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Learning Scala for Spark, or, what's up with that triple equals?

I began to learn Scala specifically to work with Spark. The sheer number of language features in Scala can be overwhelming, so, I find it useful to learn Scala features one by one, in context of specific use cases. In a sense I’m treating Scala like a DSL for writing Spark jobs.

Let’s pick apart a simple fragment of Spark-Scala code: dataFrame.filter($"age" === 21).

There are a few things going on here:

  • The $"age" creates a Spark Column object referencing the column named age within in a dataframe. The $ operator is defined in an implicit class StringToColumn. Implicit classes are a similar concept to C# extension methods or mixins in other dynamic languages. The $ operator is like a method added on to the StringContext class.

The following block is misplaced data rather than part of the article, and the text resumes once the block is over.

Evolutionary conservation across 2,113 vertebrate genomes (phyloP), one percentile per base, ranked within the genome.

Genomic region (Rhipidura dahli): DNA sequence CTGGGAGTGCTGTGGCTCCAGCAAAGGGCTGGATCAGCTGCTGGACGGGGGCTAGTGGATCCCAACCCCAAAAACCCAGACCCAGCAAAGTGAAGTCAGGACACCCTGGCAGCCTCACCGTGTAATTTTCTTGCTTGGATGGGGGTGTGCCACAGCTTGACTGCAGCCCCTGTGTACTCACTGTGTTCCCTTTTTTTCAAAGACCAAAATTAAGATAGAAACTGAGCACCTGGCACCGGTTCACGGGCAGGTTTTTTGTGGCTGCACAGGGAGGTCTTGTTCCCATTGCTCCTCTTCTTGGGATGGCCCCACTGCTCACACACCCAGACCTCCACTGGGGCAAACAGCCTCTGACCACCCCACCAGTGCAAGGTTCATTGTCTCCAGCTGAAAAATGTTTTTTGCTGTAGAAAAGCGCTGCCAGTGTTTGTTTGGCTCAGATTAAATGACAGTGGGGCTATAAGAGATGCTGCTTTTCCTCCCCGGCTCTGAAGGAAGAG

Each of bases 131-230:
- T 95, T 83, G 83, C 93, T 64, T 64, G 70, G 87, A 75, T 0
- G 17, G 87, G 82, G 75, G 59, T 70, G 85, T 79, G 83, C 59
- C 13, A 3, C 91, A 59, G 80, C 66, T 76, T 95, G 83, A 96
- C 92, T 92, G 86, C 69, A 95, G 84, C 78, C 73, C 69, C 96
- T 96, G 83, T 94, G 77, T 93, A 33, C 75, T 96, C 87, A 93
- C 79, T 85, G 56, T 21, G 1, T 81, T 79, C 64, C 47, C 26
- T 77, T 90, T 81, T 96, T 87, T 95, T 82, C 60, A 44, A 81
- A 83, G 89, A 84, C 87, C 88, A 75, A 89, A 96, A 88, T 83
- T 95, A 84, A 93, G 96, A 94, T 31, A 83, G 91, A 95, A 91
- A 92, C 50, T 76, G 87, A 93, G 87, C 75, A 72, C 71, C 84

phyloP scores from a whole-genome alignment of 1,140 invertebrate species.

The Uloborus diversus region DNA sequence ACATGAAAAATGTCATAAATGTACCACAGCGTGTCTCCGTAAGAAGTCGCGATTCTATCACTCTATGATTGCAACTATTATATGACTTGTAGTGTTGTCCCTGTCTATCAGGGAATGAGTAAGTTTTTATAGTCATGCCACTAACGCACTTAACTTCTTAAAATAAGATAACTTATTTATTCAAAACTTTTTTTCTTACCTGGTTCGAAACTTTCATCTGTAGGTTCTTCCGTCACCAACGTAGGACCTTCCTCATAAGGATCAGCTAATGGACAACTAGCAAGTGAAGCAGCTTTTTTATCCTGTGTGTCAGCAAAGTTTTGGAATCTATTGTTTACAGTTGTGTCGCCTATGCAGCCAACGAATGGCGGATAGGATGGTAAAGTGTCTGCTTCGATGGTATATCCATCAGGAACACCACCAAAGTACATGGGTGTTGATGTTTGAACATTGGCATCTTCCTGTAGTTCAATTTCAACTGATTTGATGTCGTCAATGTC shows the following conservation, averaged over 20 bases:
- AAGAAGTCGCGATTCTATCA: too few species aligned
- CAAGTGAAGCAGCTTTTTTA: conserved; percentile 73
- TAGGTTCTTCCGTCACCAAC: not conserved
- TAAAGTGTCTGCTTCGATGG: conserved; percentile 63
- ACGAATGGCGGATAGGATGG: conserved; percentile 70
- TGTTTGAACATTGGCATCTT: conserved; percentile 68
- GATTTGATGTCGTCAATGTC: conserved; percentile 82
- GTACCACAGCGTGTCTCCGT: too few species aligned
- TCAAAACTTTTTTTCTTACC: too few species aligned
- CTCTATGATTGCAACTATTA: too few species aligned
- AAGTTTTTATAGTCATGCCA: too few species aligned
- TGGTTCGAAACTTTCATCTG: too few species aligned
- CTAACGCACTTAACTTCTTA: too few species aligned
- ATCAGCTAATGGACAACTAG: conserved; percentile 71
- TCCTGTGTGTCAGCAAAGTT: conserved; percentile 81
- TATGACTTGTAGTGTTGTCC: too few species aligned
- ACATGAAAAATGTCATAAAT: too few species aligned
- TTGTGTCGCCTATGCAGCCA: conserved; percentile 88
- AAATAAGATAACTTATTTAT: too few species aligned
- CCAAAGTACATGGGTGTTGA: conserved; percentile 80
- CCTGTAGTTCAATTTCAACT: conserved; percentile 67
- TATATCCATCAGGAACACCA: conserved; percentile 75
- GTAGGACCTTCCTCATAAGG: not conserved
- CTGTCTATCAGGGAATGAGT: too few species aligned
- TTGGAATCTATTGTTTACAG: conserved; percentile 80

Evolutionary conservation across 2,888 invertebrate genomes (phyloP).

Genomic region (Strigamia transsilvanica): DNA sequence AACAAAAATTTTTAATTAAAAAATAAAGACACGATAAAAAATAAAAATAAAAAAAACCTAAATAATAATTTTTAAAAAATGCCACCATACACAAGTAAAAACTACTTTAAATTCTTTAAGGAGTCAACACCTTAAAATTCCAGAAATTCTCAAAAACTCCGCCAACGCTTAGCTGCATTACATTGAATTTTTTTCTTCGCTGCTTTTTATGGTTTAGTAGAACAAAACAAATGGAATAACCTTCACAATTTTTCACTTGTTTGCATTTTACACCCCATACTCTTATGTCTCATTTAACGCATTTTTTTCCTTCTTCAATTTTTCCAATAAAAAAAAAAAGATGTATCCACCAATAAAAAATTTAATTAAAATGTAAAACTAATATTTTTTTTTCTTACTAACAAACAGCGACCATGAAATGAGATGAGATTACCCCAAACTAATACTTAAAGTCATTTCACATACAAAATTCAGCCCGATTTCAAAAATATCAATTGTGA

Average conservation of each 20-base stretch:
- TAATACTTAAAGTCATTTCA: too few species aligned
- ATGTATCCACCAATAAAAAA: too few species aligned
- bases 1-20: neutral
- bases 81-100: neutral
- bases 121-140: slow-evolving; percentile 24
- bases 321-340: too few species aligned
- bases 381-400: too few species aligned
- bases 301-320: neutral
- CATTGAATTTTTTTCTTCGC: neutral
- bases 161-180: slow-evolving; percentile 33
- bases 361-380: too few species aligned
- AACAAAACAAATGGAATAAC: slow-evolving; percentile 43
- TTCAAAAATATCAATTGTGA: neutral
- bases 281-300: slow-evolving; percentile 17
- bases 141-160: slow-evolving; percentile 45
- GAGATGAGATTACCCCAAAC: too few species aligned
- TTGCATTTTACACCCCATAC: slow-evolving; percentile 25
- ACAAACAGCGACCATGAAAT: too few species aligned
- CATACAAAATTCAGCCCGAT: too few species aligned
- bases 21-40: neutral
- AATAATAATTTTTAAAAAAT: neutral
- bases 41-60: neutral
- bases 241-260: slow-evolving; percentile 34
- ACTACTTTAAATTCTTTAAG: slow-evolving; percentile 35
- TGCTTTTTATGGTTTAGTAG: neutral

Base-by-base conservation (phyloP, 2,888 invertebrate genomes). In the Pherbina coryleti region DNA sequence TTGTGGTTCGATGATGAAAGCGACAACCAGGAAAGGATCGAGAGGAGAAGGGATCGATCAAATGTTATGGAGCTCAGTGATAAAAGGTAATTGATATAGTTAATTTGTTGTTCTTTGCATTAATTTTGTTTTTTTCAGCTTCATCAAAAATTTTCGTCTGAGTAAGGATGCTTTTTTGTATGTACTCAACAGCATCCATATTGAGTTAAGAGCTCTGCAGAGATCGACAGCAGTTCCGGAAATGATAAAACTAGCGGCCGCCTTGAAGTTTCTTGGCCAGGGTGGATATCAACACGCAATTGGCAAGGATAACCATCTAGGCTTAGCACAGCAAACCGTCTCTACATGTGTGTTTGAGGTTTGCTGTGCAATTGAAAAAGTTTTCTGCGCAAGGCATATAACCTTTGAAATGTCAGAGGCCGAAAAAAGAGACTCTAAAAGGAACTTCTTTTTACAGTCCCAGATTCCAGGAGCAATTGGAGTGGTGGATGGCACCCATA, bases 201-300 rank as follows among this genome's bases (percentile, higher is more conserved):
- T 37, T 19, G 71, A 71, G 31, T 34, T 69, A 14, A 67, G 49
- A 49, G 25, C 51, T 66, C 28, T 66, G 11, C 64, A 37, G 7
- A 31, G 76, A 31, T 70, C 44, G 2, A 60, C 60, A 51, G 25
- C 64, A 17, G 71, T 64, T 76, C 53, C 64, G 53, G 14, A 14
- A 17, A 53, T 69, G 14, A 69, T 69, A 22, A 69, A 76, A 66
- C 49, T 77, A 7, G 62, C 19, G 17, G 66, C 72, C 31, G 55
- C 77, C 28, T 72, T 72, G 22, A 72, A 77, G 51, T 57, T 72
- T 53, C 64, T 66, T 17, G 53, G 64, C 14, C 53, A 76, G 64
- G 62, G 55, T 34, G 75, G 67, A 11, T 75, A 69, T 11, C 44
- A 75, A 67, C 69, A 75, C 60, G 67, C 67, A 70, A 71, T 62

• The triple equals operator === is normally the Scala type-safe equals operator, analogous to the one in Javascript. Spark overrides this with a method in Column to create a new Column object that compares the Column to the left with the object on the right, returning a boolean. Because double-equals (==) cannot be overridden, Spark must use the triple equals.

  • The dataFrame.filter method takes an argument of Column, which defines the comparison to apply to the rows in the DataFrame. Only rows that match the condition will be included in the resulting DataFrame.

Note that the actual comparison is not performed when the above line of code executes! Spark methods like filter and select – including the Column objects passed in–are lazy. You can think of a DataFrame like a query builder pattern, where each call builds up a plan for what Spark will do later when a call like show or write is called. It’s similar in concept to something like IQueryable in LINQ, where foo.Where(row => row.Age == 21) builds up a plan and an expression tree that is later translated to SQL when rows must be fetched, e.g., when ToList() is called.

Written on September 24, 2017